A formal diagnosis for fibromyalgia didn’t exist until 1990, but now there are three FDA-approved meds to combat the pain. Still, says Nancy Klimas, MD, director of the Allergy and Immunology Clinic at the University of Miami, “there is much more to treatment than a pill.” Strategies are needed to improve sleep, stretch and restore symmetry to muscles that have been shortened by spasm, and raise overall conditioning through exercise.
Practitioners believe the root of fibromyalgia is a disturbance in nerves that blocks energy. The disturbance, says Devi S. Nambudripad, MD, PhD, and a licensed acupuncturist, is caused by sensitivities to substances ranging from pollen to vaccines to chemical agents in fabrics. Anxiety and depression may also play a part. Practitioners use acupuncture to release energy and allergy testing to identify problem substances.
Fibromyalgia is a systemwide breakdown, says Jacob Teitelbaum, MD, medical director of the nationwide Fibromyalgia & Fatigue Centers. After suffering from the disease in the 1970s, he developed his own protocol; in studies, patients improved by as much as 91 percent. He recommends supplements to help sufferers sleep, balance hormones, boost immunity, and improve nutrition. He also prescribes regular exercise.
“The pain of fibromyalgia is not caused by depression,” says Leonard Jason, PhD, professor of psychology at DePaul University, “but depression can deepen a patient’s experience of pain.” Mental health professionals may play a complementary role in treatment, but it’s a vital one. Cognitive behavioral therapy can relieve depression and help patients identify sources of stress that magnify their symptoms.
People with fibromyalgia face a unique challenge because they must combat not only the condition’s disabling symptoms, but they face the stress of having an illness that is hard to diagnose, slow to respond to treatment and frequently not taken seriously by others because they look normal. This combination of factors often leaves those with fibromyalgia feeling helpless and hopeless.
Feelings of anxiety and depression are common among people with fibromyalgia, with an average of 18 percent of fibromyalgia patients suffering major depression at any point in time (1).
The pain of fibromyalgia is not simply a physical entity; pain always has an emotional component, which varies from person to person.
To focus only on the cause and treatment of physical pain, ignores the profound impact of pain on your emotions. Everyone has their own perspective of pain. The same amount of pain that causes manageable discomfort in one person can be emotionally devastating to another.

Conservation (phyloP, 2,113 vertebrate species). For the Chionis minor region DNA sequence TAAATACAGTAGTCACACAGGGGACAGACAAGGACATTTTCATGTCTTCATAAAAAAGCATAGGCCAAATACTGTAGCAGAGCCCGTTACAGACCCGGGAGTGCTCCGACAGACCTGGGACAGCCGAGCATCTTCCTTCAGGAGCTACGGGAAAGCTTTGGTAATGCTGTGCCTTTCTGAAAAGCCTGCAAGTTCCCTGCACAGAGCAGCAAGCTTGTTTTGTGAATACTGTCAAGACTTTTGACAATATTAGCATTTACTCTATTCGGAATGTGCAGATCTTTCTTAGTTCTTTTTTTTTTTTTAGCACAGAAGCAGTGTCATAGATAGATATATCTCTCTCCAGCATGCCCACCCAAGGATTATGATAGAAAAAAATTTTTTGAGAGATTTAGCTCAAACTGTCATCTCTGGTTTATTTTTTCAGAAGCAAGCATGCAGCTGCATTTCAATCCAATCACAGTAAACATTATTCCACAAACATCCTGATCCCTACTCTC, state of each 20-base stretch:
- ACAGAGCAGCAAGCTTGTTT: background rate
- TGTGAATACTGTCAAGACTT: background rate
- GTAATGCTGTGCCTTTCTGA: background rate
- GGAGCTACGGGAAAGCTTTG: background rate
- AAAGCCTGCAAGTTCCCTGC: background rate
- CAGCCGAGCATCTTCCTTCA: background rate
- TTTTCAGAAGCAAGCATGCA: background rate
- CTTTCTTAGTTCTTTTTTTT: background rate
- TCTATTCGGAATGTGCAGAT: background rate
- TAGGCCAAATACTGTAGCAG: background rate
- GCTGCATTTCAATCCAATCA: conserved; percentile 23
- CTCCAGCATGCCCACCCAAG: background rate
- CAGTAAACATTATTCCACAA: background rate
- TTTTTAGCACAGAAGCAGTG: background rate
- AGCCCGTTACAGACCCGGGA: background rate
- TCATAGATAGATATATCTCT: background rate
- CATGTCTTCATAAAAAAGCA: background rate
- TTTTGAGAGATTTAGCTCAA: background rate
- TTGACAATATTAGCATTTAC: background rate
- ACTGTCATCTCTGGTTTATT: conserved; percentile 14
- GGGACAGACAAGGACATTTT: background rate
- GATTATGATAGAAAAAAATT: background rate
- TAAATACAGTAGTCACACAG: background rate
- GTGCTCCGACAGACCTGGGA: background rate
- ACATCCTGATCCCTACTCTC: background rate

The changes in your life that accompany fibromyalgia make pain even more difficult to handle. Most individuals find family support, the stability of a regular job, and the refreshment of physical activity help bolster them in overcoming life’s emotional hurdles. But chronic pain and sleep deprivation can erode a person’s normally dependable sources of stability, alienating friends and family. The resulting imbalance can make the original symptoms of pain, sleep loss, or social withdrawal even more distressful.
Some fibromyalgia sufferers find that seeing a psychiatrist or psychologist helps them to better manage the physical and emotional aspects of living with fibromyalgia. Seeking psychiatric assistance to cope with fibromyalgia, is not an admission that “it is all in your head.” Instead, you are accepting that having such an illness is difficult to manage. For instance, patients with rheumatoid arthritis often benefit from psychological counseling even though their condition has obvious physical changes.
As a fibromyalgia sufferer, you may seek simple, short-term counseling sessions or intensive therapy. Whatever the case, your treatment will ultimately depend on your individual needs.
Because Western medicine was slow to accept fibromyalgia, it is behind in its work; this is an area where patients will want to take a serious look at alternative approaches. Energy-based medicine could offer some important advances in treatment over the next decade, but since it has yet to be tested by independent research, it’s premature to base your therapy solely on this approach. I’m more impressed by Teitelbaum’s supplement regimen as he has tested his theories. I would add counseling, as it should always be a part of fibromyalgia treatment. If after a couple of months you don’t see improvement, talk to your doctor about drug therapy. You may also want to read this >>
(1) ”The relationship between fibromyalgia and major depressive disorder,” by J.I. Hudson and H.G. Pope, Rheumatic Disease Clinics of North America, Controversies in Fibromyalgia and Related Conditions, Vol. 22, No. 2, May 1996, pages 285-303.